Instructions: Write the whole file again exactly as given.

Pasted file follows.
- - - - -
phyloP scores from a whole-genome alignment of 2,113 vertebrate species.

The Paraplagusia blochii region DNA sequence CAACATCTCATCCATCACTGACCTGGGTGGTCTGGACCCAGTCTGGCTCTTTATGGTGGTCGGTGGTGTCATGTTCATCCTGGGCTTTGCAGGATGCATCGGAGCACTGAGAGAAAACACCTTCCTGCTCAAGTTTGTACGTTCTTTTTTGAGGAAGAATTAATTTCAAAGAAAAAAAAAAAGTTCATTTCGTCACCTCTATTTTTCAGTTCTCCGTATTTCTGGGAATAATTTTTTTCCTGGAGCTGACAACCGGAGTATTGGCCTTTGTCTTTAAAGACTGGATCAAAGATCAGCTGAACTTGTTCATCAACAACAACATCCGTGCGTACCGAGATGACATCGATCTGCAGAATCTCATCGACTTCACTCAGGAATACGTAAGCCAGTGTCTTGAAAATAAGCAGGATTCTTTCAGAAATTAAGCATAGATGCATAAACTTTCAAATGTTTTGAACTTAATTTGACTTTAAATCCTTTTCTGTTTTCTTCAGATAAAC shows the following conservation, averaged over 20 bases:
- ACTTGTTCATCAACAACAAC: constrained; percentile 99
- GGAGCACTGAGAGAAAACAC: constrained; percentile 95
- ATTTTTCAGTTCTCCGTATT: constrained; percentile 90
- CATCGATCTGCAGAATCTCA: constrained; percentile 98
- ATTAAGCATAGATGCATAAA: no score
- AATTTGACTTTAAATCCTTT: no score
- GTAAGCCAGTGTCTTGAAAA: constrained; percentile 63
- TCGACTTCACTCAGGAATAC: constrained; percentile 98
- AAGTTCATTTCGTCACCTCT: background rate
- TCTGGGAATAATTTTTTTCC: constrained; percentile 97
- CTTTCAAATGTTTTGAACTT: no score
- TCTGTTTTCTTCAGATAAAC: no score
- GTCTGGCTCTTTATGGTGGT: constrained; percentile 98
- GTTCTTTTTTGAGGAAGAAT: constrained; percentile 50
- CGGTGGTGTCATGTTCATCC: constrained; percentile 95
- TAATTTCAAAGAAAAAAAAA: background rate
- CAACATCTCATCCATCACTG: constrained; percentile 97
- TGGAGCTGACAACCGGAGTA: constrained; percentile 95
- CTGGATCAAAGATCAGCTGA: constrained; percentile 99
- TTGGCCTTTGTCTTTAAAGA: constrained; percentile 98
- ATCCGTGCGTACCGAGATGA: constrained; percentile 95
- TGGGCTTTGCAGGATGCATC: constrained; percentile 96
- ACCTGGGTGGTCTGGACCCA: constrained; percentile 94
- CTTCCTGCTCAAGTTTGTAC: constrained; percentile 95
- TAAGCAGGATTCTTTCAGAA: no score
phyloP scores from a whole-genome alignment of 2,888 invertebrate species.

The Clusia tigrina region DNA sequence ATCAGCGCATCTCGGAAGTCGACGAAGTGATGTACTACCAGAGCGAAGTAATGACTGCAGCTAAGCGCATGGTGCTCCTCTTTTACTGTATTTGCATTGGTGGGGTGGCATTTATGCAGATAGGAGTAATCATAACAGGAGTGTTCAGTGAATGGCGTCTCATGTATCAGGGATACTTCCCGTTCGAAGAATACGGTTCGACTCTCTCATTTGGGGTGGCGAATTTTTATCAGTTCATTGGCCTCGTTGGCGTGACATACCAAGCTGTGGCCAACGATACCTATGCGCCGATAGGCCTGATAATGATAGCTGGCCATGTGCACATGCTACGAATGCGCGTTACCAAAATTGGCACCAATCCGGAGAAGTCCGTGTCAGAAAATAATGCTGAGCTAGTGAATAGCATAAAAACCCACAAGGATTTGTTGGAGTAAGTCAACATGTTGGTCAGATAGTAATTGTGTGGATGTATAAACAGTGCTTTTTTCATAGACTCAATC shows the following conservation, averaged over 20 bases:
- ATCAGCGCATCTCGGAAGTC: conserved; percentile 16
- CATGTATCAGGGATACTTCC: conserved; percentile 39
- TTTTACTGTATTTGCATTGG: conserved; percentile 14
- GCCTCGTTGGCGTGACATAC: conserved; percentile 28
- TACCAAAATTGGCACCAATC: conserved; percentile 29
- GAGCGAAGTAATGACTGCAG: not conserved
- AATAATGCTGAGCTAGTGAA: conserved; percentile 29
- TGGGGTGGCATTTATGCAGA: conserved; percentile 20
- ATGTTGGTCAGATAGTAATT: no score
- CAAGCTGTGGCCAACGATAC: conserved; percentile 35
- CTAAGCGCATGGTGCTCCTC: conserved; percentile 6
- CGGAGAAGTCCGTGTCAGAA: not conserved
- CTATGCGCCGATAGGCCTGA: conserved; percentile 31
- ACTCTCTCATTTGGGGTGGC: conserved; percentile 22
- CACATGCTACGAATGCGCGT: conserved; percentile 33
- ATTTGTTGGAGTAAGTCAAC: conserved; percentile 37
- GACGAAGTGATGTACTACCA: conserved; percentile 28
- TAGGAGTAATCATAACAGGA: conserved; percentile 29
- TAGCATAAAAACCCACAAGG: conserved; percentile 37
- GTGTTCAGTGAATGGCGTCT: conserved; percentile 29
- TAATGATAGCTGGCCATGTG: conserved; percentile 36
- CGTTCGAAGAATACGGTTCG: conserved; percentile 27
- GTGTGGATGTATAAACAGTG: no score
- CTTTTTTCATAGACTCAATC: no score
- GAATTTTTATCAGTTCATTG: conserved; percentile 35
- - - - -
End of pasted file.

phyloP scores from a whole-genome alignment of 2,113 vertebrate species.

The Paraplagusia blochii region DNA sequence CAACATCTCATCCATCACTGACCTGGGTGGTCTGGACCCAGTCTGGCTCTTTATGGTGGTCGGTGGTGTCATGTTCATCCTGGGCTTTGCAGGATGCATCGGAGCACTGAGAGAAAACACCTTCCTGCTCAAGTTTGTACGTTCTTTTTTGAGGAAGAATTAATTTCAAAGAAAAAAAAAAAGTTCATTTCGTCACCTCTATTTTTCAGTTCTCCGTATTTCTGGGAATAATTTTTTTCCTGGAGCTGACAACCGGAGTATTGGCCTTTGTCTTTAAAGACTGGATCAAAGATCAGCTGAACTTGTTCATCAACAACAACATCCGTGCGTACCGAGATGACATCGATCTGCAGAATCTCATCGACTTCACTCAGGAATACGTAAGCCAGTGTCTTGAAAATAAGCAGGATTCTTTCAGAAATTAAGCATAGATGCATAAACTTTCAAATGTTTTGAACTTAATTTGACTTTAAATCCTTTTCTGTTTTCTTCAGATAAAC shows the following conservation, averaged over 20 bases:
- ACTTGTTCATCAACAACAAC: constrained; percentile 99
- GGAGCACTGAGAGAAAACAC: constrained; percentile 95
- ATTTTTCAGTTCTCCGTATT: constrained; percentile 90
- CATCGATCTGCAGAATCTCA: constrained; percentile 98
- ATTAAGCATAGATGCATAAA: no score
- AATTTGACTTTAAATCCTTT: no score
- GTAAGCCAGTGTCTTGAAAA: constrained; percentile 63
- TCGACTTCACTCAGGAATAC: constrained; percentile 98
- AAGTTCATTTCGTCACCTCT: background rate
- TCTGGGAATAATTTTTTTCC: constrained; percentile 97
- CTTTCAAATGTTTTGAACTT: no score
- TCTGTTTTCTTCAGATAAAC: no score
- GTCTGGCTCTTTATGGTGGT: constrained; percentile 98
- GTTCTTTTTTGAGGAAGAAT: constrained; percentile 50
- CGGTGGTGTCATGTTCATCC: constrained; percentile 95
- TAATTTCAAAGAAAAAAAAA: background rate
- CAACATCTCATCCATCACTG: constrained; percentile 97
- TGGAGCTGACAACCGGAGTA: constrained; percentile 95
- CTGGATCAAAGATCAGCTGA: constrained; percentile 99
- TTGGCCTTTGTCTTTAAAGA: constrained; percentile 98
- ATCCGTGCGTACCGAGATGA: constrained; percentile 95
- TGGGCTTTGCAGGATGCATC: constrained; percentile 96
- ACCTGGGTGGTCTGGACCCA: constrained; percentile 94
- CTTCCTGCTCAAGTTTGTAC: constrained; percentile 95
- TAAGCAGGATTCTTTCAGAA: no score
phyloP scores from a whole-genome alignment of 2,888 invertebrate species.

The Clusia tigrina region DNA sequence ATCAGCGCATCTCGGAAGTCGACGAAGTGATGTACTACCAGAGCGAAGTAATGACTGCAGCTAAGCGCATGGTGCTCCTCTTTTACTGTATTTGCATTGGTGGGGTGGCATTTATGCAGATAGGAGTAATCATAACAGGAGTGTTCAGTGAATGGCGTCTCATGTATCAGGGATACTTCCCGTTCGAAGAATACGGTTCGACTCTCTCATTTGGGGTGGCGAATTTTTATCAGTTCATTGGCCTCGTTGGCGTGACATACCAAGCTGTGGCCAACGATACCTATGCGCCGATAGGCCTGATAATGATAGCTGGCCATGTGCACATGCTACGAATGCGCGTTACCAAAATTGGCACCAATCCGGAGAAGTCCGTGTCAGAAAATAATGCTGAGCTAGTGAATAGCATAAAAACCCACAAGGATTTGTTGGAGTAAGTCAACATGTTGGTCAGATAGTAATTGTGTGGATGTATAAACAGTGCTTTTTTCATAGACTCAATC shows the following conservation, averaged over 20 bases:
- ATCAGCGCATCTCGGAAGTC: conserved; percentile 16
- CATGTATCAGGGATACTTCC: conserved; percentile 39
- TTTTACTGTATTTGCATTGG: conserved; percentile 14
- GCCTCGTTGGCGTGACATAC: conserved; percentile 28
- TACCAAAATTGGCACCAATC: conserved; percentile 29
- GAGCGAAGTAATGACTGCAG: not conserved
- AATAATGCTGAGCTAGTGAA: conserved; percentile 29
- TGGGGTGGCATTTATGCAGA: conserved; percentile 20
- ATGTTGGTCAGATAGTAATT: no score
- CAAGCTGTGGCCAACGATAC: conserved; percentile 35
- CTAAGCGCATGGTGCTCCTC: conserved; percentile 6
- CGGAGAAGTCCGTGTCAGAA: not conserved
- CTATGCGCCGATAGGCCTGA: conserved; percentile 31
- ACTCTCTCATTTGGGGTGGC: conserved; percentile 22
- CACATGCTACGAATGCGCGT: conserved; percentile 33
- ATTTGTTGGAGTAAGTCAAC: conserved; percentile 37
- GACGAAGTGATGTACTACCA: conserved; percentile 28
- TAGGAGTAATCATAACAGGA: conserved; percentile 29
- TAGCATAAAAACCCACAAGG: conserved; percentile 37
- GTGTTCAGTGAATGGCGTCT: conserved; percentile 29
- TAATGATAGCTGGCCATGTG: conserved; percentile 36
- CGTTCGAAGAATACGGTTCG: conserved; percentile 27
- GTGTGGATGTATAAACAGTG: no score
- CTTTTTTCATAGACTCAATC: no score
- GAATTTTTATCAGTTCATTG: conserved; percentile 35